Jon Schwartz

Jon Schwartz

When I tell people I use the performing arts to teach my second grade students, they often ask, “You’re responsible for teaching kids academics. How do you find the time for that?”

Guess what? For the first 13 years of teaching, I too viewed the performing arts as an unaffordable luxury, if not a waste of precious instructional time. My job was to teach academics by filling my students with information. If the school wanted my students to sing, they’d give them more than 30 minutes a week with the district’s music teacher. We had real work to do!

Only last year, when I started bringing music into my classroom, did I realize that rather than being a diversion, the performing arts can be a tool to unify the different strands of academic learning into a cohesive theme that students can easily digest and eagerly embrace while enhancing learning. Direct and explicit instruction and standard/basal texts are still cornerstones of our class, but we’ve made time for content-rich music and other visual and performing arts. By using them as thematic teaching tools, we’re not squandering learning opportunities, we’re enhancing, enriching and creating them.

Excerpt from California State Standards

Excerpt from  English-Language Arts Content Standards for California Public Schools, page iv.

It’s ironic that many of us adults have come to view the performing arts as an inefficient use of class time. The California State Standards actually call for their implementation, and point to their importance in providing a balanced curriculum.

When the right material is used – academically and culturally rich songs, music, plays, theater – standards-rich content can be presented to students in a meaningful way that boosts engagement and retention. In my experience, kids will dive into the curriculum, and even double down on more challenging material, if it’s participatory and delivered in ways they can process and enjoy.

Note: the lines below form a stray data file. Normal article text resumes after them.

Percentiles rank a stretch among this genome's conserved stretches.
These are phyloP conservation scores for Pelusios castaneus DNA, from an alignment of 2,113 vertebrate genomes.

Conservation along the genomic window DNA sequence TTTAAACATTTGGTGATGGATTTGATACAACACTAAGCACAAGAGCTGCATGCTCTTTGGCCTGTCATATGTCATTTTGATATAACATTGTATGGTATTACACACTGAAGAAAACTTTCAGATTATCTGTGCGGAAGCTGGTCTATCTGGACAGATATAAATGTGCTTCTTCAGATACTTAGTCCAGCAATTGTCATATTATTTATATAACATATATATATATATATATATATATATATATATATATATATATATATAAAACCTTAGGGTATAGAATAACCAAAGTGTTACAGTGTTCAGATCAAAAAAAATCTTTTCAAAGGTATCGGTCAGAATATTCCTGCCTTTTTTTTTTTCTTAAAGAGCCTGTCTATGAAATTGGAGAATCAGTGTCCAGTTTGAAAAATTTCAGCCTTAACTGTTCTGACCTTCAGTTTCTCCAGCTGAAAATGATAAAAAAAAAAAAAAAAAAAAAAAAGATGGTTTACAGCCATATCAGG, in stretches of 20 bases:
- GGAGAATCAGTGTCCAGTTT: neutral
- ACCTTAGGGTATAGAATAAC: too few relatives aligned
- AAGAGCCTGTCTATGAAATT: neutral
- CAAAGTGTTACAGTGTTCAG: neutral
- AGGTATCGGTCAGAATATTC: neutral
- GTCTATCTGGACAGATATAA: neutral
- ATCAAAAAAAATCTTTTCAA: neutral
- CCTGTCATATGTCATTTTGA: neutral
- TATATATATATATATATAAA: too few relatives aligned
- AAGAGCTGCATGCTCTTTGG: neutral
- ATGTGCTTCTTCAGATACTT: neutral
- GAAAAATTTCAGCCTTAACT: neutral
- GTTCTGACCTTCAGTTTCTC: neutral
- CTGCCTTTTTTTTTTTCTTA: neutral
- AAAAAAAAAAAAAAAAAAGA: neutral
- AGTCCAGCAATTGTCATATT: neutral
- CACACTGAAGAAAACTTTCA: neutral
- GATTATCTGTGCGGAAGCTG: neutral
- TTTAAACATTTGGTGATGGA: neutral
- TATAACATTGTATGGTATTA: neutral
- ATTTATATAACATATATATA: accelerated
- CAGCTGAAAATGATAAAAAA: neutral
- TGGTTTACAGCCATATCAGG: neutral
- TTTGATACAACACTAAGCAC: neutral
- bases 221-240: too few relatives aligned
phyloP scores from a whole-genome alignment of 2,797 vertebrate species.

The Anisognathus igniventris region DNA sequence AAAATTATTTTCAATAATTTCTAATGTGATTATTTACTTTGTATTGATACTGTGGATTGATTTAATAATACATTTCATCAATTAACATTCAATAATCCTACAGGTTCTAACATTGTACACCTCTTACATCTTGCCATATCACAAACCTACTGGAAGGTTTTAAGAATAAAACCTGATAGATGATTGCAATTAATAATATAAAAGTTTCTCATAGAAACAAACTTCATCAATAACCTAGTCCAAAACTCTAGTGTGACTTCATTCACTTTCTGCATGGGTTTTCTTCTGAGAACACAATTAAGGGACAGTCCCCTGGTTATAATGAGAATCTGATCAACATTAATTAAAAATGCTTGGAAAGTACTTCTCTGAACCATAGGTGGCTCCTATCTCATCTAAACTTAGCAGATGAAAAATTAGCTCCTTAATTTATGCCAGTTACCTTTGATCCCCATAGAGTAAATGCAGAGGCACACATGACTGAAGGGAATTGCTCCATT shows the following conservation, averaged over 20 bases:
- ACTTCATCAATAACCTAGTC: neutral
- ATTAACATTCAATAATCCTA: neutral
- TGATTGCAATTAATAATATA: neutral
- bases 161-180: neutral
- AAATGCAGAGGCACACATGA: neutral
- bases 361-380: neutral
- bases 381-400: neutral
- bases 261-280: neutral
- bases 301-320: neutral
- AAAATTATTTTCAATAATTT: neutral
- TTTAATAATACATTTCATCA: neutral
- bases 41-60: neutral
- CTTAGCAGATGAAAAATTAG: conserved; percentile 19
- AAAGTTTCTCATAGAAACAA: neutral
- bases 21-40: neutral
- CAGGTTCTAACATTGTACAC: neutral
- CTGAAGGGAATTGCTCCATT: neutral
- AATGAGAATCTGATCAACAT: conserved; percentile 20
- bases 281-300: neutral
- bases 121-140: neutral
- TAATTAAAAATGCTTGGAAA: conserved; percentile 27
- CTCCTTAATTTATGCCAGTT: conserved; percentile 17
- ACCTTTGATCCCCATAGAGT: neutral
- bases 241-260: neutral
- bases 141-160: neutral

For example, in my second grade class, we use songs to learn the full range of language arts skills: When I first brought in Chuck Berry’s “Promised Land” and “Let it Rock,” we used the songs to teach reading skills, slowly pointing and tracking to each word. Once we gained a level of fluency and familiarity with the text, we discussed the meaning of Berry’s phrases and imagery. Small passages took on great significance and propelled us into impassioned research – so much so that, at times, the students didn’t want to go to recess. I started getting goosebumps!

For example, Berry’s phrase “straddled that Greyhound” in “Promised Land” helped us learn about the use of literal versus figurative language. With some questioning, I found that the kids had no idea what the song meant. Part of this was cultural (most of my students are English learners), and part of it was due to the fact that the period the song refers to – all that rich Americana – is all but lost to many in our younger generations. Many of these kids have grown up on SpongeBob and video games, and have been handed a history-poor curriculum geared to tests that don’t assess history knowledge in primary grades.